But nonetheless, it raises huge questions about how this process can be misused. This concern about George Santos is not just about George Santos or whatever his name really is. But there's another issue here. And let's just think about not only the House of Representatives, let's think about the United States Senate because in the United States Senate is a Democratic senator from New Jersey named Robert Menendez, and he is also under indictment by federal authorities, and frankly, on charges that constitutionally and historically are far more egregious than the fabulism of George Santos.

George Santos has been indicted on relatively routine financial crimes of fraud and all the rest and misrepresentation. When it comes to Robert Menendez, he has been now charged with being a false representative of a foreign nation even as he was in the leadership of the United States Senate. So you simply have to ask what George Santos must be asking, why is he out and Robert Menendez still in? And in order to answer that question, you'd have to ask members of the United States Senate, and in particular the Democratic majority in the United States Senate. Why if George Santos is out, is Robert Menendez still in? And by the way, this is the second massive scandal, to involve the Democratic Senator from New Jersey, Robert Menendez.

Part

President Biden is Going to Hollywood: Big Fundraising Foray Among the Entertainment Industry’s Progressives

But finally, for today, as we are thinking about telling stories, no one tells more stories than Hollywood. And it's important for us to recognize that Hollywood has an agenda behind those stories. A major report from the Associated Press days ago says this, "Biden going to Hollywood for big fundraising event." It is a big event. And the big story behind it is that Hollywood and the rather liberal progressive culture there in Hollywood, and if anything, that's an understatement, a place that's basically the capital of fabulism in terms of telling stories and creating narratives and shaping the culture, it's not an accident that it's a democratic candidate going to Hollywood in order to pick up really big checks. And yes, this story makes clear that given the legal setup for this particular fundraiser, there can be some really, really big checks.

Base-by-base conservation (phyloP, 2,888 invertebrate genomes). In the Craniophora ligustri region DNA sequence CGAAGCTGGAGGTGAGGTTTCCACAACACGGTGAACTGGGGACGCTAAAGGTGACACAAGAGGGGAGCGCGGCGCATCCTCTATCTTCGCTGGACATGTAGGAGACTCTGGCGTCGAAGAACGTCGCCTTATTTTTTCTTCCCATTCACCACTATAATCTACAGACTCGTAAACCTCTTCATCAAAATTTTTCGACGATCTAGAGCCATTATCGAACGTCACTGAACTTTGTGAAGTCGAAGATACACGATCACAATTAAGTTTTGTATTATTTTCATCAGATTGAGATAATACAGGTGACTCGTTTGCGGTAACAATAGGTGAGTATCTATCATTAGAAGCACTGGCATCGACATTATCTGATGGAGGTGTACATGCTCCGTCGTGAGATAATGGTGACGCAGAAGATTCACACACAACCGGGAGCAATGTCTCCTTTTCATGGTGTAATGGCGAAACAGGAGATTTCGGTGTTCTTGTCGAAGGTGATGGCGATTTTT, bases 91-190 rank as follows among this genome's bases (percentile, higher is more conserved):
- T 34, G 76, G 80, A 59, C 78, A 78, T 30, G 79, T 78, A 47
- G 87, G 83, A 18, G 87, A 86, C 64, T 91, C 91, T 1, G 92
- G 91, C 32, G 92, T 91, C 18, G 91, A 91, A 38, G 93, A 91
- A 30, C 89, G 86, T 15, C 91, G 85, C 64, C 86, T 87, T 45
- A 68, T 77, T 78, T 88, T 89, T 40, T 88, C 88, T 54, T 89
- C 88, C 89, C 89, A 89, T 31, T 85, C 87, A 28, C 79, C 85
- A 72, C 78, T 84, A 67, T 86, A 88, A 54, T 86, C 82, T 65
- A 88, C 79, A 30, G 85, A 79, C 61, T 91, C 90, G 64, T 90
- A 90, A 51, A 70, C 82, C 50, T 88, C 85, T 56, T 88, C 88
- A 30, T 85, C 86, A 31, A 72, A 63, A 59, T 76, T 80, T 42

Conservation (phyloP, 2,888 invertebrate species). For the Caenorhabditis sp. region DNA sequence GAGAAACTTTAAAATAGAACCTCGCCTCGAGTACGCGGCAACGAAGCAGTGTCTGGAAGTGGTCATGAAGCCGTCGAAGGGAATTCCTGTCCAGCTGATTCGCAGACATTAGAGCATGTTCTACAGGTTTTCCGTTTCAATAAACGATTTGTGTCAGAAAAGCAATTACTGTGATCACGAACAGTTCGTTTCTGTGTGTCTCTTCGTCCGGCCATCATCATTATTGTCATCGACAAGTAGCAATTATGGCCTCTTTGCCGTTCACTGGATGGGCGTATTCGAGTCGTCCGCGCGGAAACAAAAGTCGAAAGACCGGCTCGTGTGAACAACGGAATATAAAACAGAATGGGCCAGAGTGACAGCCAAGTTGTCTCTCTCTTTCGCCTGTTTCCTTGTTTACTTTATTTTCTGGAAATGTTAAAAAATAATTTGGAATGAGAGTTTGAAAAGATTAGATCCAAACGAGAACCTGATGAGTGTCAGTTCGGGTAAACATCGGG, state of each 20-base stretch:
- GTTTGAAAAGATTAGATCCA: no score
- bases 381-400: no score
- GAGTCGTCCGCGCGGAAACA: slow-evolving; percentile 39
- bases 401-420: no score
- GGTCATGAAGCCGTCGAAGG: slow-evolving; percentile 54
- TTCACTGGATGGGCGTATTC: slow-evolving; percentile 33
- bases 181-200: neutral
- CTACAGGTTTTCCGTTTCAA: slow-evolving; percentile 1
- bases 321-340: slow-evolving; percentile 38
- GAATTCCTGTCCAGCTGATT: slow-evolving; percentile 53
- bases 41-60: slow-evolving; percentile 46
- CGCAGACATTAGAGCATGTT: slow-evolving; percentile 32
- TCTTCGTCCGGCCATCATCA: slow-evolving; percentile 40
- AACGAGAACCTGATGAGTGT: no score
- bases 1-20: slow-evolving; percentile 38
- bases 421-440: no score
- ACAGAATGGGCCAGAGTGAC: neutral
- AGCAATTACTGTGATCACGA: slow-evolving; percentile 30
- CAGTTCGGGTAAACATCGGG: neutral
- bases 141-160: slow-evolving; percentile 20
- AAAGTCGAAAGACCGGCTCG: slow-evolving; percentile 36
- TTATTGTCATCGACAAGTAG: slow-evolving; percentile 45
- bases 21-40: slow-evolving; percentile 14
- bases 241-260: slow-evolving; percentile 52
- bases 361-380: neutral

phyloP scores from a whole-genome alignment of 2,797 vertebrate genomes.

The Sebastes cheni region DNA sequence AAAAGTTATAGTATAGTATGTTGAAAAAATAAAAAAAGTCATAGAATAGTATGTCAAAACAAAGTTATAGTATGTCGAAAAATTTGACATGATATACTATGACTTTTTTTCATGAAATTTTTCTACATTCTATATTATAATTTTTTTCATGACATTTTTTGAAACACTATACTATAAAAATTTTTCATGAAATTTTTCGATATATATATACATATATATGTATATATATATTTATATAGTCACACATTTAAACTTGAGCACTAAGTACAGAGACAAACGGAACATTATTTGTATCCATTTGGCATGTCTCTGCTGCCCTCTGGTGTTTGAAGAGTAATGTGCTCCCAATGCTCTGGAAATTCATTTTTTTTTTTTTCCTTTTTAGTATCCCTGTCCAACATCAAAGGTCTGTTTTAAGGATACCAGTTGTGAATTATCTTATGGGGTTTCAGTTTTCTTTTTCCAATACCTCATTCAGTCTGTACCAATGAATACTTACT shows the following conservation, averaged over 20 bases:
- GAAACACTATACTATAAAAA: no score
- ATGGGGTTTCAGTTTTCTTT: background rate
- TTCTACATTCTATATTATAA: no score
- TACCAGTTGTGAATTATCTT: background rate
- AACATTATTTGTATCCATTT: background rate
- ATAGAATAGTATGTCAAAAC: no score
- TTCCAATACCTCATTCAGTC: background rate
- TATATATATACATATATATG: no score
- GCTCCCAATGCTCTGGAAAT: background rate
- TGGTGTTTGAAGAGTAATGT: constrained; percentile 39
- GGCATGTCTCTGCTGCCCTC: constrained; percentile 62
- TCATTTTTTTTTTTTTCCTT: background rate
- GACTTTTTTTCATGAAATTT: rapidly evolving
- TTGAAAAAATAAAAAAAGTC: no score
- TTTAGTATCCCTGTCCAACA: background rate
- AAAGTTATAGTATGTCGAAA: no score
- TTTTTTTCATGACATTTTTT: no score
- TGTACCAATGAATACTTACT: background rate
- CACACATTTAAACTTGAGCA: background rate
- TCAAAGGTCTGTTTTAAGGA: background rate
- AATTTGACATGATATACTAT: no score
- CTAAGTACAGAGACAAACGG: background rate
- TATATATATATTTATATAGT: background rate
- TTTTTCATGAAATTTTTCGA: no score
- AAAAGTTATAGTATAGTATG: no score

Consider this when it comes to big names, "Director Steven Spielberg and his wife Kate Capshaw, who starred in Indiana Jones and the Temple of Doom are among the hosts of the event, as our recording industry mogul David Geffen, scandal showrunner Shandra Rhimes, and this is Spinal Tap Director Rob Reiner," according to an invitation that was obtained by the Associated Press.

Now, Rob Reiner goes all the way back to the television sitcom All in the Family, and he's been known as an extremely liberal force in Hollywood for a very, very long time. What you have here is a list of the Hollywood team of progressive leftist politics, and they are the host for this event in which they're seeking to raise funds for the election of Joe Biden as president of the United States.

Now, ask yourself the question, why are they doing that? Now, it's not because they're particularly enamored with Joe Biden. As you look back at say, the primary season in 2019, 2020, that was not the case. But Joe Biden is the Democratic nominee they got in 2020, and so they supported it in a really big way because they knew that electing the Democratic infrastructure and electing a Democratic administration would be absolutely key to attaining their goals or at least getting closer to them. And right now, they are not particularly thrilled with Joe Biden, but they are particularly thrilled with keeping a Democratic president in the White House, in the Oval Office and having their agenda pressed even further. It really is a list of all the people who you think would show up to this kind of thing. The AP reports, "Former House speaker Nancy Pelosi is also a co-host. Barbara Streisand is set to attend."

But there's another angle to this story having to do with Hollywood, and that's the timing. Why is this event on behalf of the Democratic president's reelection campaign? Why is it happening right now? It's because it really couldn't, in political terms, happen earlier. Why? Because of the strike undertaken by writers and actors, because that meant that so long as the labor action was ongoing, President Biden, who presents himself as the big champion of labor, couldn't go and meet with the oppressors in order to get money to continue his political campaign and further his political ambitions. He had to wait until the inevitable piece came to Hollywood with a new agreement between the producers, on the one hand, the big movie companies, the big entertainment complex, and actors and writers.

And what's really important is to recognize that even as that conflict was so important in dividing Hollywood in recent months, the most important thing is to understand that when it comes to worldview commitment and political views, Hollywood really wasn't in any significant sense divided at all.

The people who tell America's stories and create them in Hollywood want also to have Washington, DC cast in their own image. And we have to admit, at least thus far, they've been rather hugely successful.

Thanks for listening to The Briefing.

For more information, go to my website at albertmohler.com. You can follow me on Twitter by going to twitter.com/albertmohler.

For information on the Southern Baptist Theological Seminary, go to sbts.edu. For information on Boyce College, just go to boycecollege.com.

I'll meet you again tomorrow for The Briefing.

R. Albert Mohler, Jr.

R. Albert Mohler, Jr.